Parathyroid Chicago | Calcium Levels in the Body | Chicago ENT

Calcium Levels in the Body

How do the parathyroids affect calcium?

X-ray of broken clavicle

The parathyroid glands are small glands in the neck close to the thyroid gland. They are the main regulators of calcium in the blood, and too much or too little calcium can cause significant problems. The hormone secreted by the parathyroid gland works to increase the level of calcium in the blood. The primary way is by removing calcium from the bones. The bones, however, do not only store the calcium but also require it for strength.

Elevated calcium blood levels indicate decreased bone calcium.

When your parathyroid functions normally, only a small amount of calcium is removed from the bones. If too much parathyroid hormone is produced, too much calcium is removed from your bones. The result is osteoporosis (brittle bones) and a higher risk of fracture.

When are calcium levels too high?

The normal range for calcium in the blood is about 8.5 to 10.5 mg/dl. If the calcium level is greater than 10.5 mg/dl, there is too much calcium (hypercalcemia) in the blood, and the elevated levels can kill cells or cause other complications. If your calcium levels are either too high or too low, you should call Chicago ENT to determine what is causing the abnormal calcium levels in your blood.

Problems caused by high blood calcium levels:

  • Kidney stones or kidney disease
  • Muscle weakness
  • Memory loss, confusion
  • Constipation
  • Abdominal pains
  • Peptic ulcers
  • High blood pressure and congestive heart failure

Heart malfunctions

When calcium levels have been restored to a normal level, the parathyroid glands should stop producing the parathyroid hormone. Occasionally, one or more of the parathyroid glands become diseased and continue making the parathyroid hormone, causing both the parathyroid hormone level and the calcium level to increase. This is called hyperparathyroidism and is usually due to the development of a benign (non-cancerous) tumor on one of the parathyroid glands. Very rarely, this could be due to parathyroid cancer.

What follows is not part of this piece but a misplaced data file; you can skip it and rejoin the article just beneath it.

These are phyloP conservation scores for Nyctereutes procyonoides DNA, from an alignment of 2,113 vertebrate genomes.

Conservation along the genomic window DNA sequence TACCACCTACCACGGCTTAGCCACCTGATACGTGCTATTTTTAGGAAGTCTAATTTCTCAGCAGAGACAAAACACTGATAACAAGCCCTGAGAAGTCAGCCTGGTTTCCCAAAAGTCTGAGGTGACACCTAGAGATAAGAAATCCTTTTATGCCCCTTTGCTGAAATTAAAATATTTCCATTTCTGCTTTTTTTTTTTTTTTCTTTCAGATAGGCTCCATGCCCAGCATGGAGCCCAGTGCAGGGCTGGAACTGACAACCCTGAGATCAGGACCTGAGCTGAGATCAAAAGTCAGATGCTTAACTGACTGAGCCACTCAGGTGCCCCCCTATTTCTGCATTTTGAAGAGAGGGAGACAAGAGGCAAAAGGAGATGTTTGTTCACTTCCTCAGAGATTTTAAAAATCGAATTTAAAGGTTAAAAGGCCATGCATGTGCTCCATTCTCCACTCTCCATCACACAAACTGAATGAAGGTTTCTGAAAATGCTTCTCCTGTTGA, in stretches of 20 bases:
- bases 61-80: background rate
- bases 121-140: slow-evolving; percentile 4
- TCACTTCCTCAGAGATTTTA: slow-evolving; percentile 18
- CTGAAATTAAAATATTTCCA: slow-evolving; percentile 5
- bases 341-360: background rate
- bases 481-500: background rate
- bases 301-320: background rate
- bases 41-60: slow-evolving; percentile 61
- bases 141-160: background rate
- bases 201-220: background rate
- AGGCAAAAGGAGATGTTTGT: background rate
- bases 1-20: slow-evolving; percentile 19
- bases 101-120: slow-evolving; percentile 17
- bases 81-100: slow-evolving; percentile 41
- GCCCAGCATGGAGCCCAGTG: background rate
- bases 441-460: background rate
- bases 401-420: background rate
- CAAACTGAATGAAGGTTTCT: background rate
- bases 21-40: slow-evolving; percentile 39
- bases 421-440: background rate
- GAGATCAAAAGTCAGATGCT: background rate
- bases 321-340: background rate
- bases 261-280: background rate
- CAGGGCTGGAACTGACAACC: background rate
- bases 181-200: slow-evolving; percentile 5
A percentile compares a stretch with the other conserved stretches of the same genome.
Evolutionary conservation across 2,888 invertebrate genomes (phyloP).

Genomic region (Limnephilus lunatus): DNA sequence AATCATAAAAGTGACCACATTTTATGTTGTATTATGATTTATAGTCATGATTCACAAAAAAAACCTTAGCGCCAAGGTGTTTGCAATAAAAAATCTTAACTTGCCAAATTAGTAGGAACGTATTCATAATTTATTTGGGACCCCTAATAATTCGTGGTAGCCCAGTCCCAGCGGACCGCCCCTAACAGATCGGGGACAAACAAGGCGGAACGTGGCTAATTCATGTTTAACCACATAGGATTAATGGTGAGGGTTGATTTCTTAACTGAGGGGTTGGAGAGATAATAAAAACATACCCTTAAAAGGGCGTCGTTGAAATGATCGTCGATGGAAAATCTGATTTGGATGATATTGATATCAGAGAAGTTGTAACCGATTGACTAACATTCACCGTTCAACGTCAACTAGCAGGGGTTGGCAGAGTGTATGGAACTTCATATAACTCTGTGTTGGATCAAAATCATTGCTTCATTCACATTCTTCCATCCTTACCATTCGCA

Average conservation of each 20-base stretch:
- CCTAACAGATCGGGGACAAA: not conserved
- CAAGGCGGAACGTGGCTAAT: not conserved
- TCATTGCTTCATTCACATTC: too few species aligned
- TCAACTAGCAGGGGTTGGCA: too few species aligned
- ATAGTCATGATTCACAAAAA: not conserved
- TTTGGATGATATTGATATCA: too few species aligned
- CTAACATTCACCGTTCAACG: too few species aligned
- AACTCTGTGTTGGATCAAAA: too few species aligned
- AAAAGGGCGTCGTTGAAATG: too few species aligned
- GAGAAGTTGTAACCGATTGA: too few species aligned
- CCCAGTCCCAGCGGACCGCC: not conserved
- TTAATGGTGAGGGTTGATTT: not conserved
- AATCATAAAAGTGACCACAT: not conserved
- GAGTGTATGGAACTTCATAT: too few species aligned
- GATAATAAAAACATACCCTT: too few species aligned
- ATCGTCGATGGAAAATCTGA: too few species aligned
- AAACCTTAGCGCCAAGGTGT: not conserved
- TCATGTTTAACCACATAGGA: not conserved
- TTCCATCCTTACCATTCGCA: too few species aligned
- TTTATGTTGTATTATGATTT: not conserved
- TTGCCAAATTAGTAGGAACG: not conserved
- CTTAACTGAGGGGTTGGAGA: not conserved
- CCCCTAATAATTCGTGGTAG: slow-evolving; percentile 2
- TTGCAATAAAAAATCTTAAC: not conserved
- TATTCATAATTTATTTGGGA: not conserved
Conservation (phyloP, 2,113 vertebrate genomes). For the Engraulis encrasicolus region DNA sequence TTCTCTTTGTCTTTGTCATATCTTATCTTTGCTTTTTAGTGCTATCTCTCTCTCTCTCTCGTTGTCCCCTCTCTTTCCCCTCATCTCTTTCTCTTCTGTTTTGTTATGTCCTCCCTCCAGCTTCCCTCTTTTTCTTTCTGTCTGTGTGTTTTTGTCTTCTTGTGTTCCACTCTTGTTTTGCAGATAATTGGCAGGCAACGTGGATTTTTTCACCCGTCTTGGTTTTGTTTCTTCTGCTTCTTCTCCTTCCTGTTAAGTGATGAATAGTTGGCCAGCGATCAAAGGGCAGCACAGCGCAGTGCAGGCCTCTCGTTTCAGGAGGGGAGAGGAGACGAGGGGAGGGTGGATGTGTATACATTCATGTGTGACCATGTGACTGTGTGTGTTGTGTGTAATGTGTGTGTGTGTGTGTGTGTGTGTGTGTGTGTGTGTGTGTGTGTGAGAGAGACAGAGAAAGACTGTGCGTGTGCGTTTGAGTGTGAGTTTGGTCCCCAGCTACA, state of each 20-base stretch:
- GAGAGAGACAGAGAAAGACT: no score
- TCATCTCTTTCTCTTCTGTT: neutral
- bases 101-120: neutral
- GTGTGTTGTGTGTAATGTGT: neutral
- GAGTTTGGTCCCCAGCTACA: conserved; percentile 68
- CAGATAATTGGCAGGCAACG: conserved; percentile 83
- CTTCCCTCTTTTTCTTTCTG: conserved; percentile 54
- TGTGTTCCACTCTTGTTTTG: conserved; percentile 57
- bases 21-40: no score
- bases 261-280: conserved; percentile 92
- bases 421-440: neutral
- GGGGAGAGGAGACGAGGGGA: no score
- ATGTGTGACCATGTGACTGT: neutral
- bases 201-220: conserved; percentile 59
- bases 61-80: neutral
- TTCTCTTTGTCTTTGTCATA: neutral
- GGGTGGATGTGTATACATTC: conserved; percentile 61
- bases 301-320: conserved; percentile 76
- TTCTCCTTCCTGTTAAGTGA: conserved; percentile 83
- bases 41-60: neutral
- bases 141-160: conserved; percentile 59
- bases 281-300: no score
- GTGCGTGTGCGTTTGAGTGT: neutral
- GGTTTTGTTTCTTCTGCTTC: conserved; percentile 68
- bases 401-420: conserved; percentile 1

What causes high blood calcium levels?

The most common cause for high calcium levels is hyperparathyroidism: an elevated parathyroid hormone level.
What does the parathyroid hormone do?

  • It increases the amount of calcium absorbed from food
  • It increases the amount of calcium reabsorbed back into the body by the kidneys
  • It releases calcium from bones


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Advanced Center for Specialty Care
3000 N. Halsted Street, Suite #400
Chicago, IL  60657

Phone: 773-296-5500

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St. Mary’s Hospital Professional Building
2222 W. Division Street,
Suite #330
Chicago, IL  60622

Phone: 773-296-5500
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8930 Gross Point Road,
Suite #700
Skokie, IL 60077

Phone: 773-262-4110
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Suite #405
Chicago, IL 60625

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Chicago, IL 60659

Phone: 773-262-4110
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St. Joseph Ascension Health Outpatient Pavilion
2845 N. Sheridan Rd,
Suite #807
Chicago, IL 60657

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